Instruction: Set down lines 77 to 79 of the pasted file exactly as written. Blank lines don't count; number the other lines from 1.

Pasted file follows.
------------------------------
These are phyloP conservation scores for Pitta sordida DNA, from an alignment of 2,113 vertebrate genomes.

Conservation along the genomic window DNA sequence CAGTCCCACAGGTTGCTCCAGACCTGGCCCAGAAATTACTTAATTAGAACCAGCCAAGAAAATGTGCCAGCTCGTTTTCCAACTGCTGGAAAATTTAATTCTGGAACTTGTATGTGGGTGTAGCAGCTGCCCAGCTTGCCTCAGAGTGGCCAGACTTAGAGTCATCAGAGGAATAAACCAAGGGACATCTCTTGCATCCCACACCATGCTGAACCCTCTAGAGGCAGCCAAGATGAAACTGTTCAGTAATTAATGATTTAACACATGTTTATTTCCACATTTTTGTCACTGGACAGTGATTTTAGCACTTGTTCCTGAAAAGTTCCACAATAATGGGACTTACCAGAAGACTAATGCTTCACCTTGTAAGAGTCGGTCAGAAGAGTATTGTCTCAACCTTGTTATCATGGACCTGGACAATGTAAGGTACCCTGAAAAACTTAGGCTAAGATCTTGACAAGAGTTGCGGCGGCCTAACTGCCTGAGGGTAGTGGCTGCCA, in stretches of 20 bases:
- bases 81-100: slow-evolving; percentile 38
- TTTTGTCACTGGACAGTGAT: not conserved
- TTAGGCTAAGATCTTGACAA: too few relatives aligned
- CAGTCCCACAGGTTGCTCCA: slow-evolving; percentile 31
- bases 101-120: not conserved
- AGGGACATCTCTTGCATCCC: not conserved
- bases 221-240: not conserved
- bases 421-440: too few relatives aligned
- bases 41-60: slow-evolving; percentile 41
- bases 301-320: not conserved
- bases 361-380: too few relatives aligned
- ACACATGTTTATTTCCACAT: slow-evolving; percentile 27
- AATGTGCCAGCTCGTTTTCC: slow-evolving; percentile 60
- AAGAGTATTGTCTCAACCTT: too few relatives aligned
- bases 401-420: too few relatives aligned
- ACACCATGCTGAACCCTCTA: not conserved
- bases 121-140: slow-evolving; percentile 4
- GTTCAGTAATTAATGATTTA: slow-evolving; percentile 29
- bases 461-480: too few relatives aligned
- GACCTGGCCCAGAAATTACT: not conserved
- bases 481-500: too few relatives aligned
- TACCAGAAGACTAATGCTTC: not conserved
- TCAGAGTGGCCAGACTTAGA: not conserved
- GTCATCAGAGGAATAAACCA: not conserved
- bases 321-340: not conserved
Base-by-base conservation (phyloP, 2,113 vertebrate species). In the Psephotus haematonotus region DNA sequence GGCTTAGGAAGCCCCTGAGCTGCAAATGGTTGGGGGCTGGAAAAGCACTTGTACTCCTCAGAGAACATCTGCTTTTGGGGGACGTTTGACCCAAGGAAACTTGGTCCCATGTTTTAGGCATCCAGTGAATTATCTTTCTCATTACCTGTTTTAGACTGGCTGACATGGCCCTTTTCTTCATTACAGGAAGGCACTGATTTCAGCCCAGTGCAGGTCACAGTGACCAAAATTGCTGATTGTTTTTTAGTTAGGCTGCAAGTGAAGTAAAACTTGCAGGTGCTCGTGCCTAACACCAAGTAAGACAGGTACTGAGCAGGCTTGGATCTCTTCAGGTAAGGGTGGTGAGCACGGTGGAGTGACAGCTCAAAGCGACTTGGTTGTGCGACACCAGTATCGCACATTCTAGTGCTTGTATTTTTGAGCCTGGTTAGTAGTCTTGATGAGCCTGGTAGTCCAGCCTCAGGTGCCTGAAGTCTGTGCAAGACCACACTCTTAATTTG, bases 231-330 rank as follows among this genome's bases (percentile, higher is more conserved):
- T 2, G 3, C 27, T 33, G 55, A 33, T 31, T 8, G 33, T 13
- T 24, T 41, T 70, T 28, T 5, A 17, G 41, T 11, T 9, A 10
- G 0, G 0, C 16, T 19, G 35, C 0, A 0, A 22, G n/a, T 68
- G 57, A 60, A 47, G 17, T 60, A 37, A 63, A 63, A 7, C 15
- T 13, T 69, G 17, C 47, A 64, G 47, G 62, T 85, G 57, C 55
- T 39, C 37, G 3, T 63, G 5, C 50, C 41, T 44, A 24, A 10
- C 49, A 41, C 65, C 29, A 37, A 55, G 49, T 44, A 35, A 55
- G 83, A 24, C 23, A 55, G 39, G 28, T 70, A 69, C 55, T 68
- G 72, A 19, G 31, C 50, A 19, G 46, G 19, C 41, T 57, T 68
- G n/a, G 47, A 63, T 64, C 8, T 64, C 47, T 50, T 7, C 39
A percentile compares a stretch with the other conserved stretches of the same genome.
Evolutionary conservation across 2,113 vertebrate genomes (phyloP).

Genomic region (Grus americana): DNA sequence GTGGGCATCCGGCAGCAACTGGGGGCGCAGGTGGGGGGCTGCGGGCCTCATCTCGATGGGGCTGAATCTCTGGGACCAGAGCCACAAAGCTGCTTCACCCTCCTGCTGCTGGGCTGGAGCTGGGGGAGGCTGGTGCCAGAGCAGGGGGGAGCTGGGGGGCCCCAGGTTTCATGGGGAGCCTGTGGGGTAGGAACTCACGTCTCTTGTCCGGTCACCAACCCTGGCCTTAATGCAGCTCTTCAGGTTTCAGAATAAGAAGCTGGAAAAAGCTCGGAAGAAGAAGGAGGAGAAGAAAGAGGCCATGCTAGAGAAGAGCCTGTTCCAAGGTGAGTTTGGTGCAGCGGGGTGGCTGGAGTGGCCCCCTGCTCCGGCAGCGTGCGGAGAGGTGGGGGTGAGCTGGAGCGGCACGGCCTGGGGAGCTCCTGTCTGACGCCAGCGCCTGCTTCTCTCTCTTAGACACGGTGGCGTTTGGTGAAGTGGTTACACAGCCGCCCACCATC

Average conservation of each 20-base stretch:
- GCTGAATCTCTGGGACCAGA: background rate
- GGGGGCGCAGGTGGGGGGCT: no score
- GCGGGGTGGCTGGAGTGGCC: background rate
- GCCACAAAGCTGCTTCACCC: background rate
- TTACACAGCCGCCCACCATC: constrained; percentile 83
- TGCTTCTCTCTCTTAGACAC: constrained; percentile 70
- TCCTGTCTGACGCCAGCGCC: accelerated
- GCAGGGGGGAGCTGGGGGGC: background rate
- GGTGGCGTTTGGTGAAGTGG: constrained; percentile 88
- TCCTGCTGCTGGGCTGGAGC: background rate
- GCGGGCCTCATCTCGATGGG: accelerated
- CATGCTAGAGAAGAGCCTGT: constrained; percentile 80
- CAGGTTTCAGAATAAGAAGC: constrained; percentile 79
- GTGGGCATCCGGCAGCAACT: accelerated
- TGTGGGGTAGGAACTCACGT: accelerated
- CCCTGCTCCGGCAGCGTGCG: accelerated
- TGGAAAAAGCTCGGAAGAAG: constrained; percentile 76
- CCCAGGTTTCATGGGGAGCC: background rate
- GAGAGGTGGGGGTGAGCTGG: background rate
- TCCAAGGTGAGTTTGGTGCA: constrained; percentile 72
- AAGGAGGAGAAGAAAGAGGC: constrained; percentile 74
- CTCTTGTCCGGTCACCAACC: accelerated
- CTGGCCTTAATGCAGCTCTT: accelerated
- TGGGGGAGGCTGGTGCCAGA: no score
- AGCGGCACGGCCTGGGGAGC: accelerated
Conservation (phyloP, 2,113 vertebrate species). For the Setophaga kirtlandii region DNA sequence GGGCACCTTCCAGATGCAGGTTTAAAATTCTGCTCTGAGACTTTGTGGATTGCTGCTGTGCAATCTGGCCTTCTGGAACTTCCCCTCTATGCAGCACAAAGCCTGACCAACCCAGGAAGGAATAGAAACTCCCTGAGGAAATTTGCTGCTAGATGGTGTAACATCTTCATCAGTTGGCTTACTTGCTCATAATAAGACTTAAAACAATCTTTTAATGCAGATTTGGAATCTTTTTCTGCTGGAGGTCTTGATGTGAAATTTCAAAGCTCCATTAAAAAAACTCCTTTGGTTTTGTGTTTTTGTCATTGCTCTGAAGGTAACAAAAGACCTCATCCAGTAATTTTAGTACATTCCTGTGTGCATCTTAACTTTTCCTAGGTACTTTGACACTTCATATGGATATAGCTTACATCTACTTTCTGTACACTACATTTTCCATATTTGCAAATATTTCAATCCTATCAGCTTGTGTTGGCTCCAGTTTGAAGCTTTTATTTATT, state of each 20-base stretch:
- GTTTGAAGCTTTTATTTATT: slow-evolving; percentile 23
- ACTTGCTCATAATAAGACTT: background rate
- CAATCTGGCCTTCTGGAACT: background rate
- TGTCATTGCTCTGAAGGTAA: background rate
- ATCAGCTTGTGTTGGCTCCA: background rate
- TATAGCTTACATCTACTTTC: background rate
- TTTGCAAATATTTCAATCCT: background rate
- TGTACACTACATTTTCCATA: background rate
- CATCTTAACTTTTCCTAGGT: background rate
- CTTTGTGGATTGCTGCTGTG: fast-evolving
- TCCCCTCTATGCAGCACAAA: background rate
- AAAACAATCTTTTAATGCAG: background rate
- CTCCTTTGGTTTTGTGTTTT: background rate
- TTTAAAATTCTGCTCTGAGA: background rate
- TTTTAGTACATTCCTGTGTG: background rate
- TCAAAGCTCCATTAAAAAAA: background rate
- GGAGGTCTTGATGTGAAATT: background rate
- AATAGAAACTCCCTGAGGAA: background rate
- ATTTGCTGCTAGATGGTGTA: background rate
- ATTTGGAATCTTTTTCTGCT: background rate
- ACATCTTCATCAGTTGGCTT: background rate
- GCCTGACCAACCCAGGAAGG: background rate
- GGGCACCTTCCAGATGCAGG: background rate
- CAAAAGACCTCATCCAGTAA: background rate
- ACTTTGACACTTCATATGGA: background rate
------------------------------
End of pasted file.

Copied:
- CATCTTAACTTTTCCTAGGT: background rate
- CTTTGTGGATTGCTGCTGTG: fast-evolving
- TCCCCTCTATGCAGCACAAA: background rate